Sunday, March 31, 2013

An at-home workout program to increase your energy


Here are a few suggestions to help fight fatigue:

Drink lots of water. A dehydrated body functions less efficiently.

Reduce or limit caffeine. 1 or 2 caffeinated drinks per day like coffee, tea or cola can boost your energy and mental alertness, but more than 6 caffeinated drinks per day may make you anxious, irritable, and negatively affect your performance.

Eat breakfast. Food boosts your metabolism and gives your body energy to burn.

Don't skip meals. Going without food for too long allows blood sugar levels to dip. Try to eat regularly to maintain your energy levels throughout the day.

Don't crash diet. Low calorie diets or diets that severely restrict carbohydrates don't contain enough energy for your body's needs. The typical crash diet also deprives the body of nutrients such as vitamins, minerals and trace elements.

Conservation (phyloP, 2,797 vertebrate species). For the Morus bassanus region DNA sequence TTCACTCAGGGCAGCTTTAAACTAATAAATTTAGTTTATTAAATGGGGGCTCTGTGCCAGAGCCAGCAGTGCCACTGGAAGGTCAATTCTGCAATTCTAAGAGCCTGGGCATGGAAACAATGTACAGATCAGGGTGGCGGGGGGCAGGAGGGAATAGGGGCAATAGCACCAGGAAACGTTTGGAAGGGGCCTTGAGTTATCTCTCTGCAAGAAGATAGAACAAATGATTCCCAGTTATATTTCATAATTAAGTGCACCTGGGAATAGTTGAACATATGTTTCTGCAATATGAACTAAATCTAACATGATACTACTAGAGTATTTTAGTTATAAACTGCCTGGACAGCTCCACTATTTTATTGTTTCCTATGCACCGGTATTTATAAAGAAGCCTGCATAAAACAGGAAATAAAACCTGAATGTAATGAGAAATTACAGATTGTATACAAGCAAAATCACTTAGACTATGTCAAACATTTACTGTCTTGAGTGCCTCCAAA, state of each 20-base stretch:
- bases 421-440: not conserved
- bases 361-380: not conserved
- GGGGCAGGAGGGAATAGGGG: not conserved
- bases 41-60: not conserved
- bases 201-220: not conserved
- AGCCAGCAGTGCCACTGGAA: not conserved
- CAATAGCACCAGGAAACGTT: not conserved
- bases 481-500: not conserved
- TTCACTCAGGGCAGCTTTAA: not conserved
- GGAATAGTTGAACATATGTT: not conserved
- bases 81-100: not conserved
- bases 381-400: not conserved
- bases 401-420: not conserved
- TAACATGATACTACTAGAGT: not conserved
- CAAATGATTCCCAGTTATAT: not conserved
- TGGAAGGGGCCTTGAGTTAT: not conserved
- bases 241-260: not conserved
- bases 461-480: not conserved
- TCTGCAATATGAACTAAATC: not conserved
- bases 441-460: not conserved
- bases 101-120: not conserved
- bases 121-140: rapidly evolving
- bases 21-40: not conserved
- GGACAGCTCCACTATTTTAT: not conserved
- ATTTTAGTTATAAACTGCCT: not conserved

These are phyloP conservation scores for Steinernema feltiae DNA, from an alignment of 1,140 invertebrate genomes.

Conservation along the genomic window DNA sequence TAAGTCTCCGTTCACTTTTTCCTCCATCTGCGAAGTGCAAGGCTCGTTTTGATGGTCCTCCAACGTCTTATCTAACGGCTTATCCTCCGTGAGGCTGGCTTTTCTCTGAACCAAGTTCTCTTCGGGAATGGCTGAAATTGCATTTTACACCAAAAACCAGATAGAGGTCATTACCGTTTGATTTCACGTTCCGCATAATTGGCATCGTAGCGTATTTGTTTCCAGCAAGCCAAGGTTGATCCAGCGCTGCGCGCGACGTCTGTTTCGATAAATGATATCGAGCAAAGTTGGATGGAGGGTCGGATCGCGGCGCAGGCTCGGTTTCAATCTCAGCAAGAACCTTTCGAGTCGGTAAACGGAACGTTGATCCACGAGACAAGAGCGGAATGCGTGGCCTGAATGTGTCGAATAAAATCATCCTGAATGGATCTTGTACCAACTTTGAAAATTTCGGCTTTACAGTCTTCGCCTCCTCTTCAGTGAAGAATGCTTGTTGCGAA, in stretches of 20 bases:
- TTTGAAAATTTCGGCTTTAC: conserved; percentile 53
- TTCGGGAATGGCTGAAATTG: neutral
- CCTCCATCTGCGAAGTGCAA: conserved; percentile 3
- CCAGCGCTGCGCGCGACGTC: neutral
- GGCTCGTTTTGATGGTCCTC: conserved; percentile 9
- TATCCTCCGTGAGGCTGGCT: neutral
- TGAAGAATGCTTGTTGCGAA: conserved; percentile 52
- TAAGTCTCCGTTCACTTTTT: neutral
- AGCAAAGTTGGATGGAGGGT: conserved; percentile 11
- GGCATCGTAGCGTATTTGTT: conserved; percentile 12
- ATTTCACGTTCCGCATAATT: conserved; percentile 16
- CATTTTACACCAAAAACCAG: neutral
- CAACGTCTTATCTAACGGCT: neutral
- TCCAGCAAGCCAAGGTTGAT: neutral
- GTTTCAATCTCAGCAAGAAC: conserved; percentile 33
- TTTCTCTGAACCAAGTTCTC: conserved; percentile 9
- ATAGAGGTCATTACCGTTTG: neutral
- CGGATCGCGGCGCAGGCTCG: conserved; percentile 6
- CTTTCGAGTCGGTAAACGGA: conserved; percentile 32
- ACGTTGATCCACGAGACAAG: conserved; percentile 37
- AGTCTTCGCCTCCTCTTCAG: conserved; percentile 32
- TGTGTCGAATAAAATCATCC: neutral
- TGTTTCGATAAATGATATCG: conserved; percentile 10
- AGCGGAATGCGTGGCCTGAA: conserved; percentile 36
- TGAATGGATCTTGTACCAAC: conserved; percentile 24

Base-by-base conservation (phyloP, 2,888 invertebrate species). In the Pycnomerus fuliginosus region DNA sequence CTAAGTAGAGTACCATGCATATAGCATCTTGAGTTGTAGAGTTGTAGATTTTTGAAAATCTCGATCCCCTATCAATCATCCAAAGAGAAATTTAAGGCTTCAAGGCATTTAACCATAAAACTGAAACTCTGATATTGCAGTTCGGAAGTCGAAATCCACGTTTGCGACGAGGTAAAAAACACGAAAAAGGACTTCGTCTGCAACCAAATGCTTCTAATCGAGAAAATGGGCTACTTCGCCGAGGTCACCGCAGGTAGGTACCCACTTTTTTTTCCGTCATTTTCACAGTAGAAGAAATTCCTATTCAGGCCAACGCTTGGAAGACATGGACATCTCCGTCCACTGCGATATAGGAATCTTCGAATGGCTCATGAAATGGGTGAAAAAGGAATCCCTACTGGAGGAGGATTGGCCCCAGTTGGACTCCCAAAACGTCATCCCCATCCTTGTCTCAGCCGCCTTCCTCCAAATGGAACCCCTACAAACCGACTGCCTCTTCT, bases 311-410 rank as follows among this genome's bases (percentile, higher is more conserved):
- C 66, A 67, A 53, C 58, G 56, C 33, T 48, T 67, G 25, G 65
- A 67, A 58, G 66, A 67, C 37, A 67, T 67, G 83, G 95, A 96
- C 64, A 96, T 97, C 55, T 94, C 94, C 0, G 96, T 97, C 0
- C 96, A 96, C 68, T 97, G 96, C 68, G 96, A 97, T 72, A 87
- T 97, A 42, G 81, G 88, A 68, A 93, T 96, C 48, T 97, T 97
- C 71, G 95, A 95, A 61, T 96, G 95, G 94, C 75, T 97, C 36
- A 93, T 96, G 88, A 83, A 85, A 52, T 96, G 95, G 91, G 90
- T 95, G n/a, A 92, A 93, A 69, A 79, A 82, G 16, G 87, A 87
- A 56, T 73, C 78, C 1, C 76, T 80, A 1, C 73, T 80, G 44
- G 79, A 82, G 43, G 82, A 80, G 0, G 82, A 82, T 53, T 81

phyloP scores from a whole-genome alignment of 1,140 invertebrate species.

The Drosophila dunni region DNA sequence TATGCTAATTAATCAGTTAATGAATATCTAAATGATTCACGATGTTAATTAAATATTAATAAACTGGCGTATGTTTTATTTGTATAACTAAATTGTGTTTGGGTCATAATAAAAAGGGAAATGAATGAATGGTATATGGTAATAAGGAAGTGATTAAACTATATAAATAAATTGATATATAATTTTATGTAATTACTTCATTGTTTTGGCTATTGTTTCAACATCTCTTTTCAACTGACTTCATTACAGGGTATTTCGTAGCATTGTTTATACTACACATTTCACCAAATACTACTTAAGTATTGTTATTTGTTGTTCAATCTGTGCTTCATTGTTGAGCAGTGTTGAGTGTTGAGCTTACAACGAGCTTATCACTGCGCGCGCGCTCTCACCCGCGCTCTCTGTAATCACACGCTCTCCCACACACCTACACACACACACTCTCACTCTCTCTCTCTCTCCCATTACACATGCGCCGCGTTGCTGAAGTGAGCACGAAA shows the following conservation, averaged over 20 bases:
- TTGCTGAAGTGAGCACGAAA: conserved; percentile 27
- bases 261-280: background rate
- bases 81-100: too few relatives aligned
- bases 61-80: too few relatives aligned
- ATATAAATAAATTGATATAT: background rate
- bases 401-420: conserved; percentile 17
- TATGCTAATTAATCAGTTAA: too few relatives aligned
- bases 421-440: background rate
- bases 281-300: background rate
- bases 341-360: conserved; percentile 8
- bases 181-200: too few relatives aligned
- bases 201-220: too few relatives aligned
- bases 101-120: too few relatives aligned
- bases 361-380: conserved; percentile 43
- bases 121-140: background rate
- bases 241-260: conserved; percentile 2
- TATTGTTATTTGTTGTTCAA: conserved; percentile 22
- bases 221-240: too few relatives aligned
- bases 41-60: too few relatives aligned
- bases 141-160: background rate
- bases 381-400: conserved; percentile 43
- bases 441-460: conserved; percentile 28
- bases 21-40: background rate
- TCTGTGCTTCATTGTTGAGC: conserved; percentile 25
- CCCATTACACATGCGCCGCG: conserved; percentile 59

Don't overeat. Large meals can drain your energy. Try eating 6 meals a day to maintain blood sugar levels and energy.

Get enough sleep. Adults need about 8 hours per night.

Learn how to relax. A common cause of insomnia is fretting while lying in bed. Experiment with different relaxation techniques until you find one or two that work for you; for example, you could think of a restful scene, focus on your breathing, or silently repeat a mantra or phrase.

Increase physical activity. Exercise!! Physical activity boosts energy levels, while a sedentary lifestyle is known to cause fatigue.

Limit the time you sit down. Reduce sedentary behaviors such as watching television and using computers.

Studies show that exercise actually helps with fatigue. If you need an at-home workout program to increase your energy, you'll find a great program here

Yours in health,

Arthur M.

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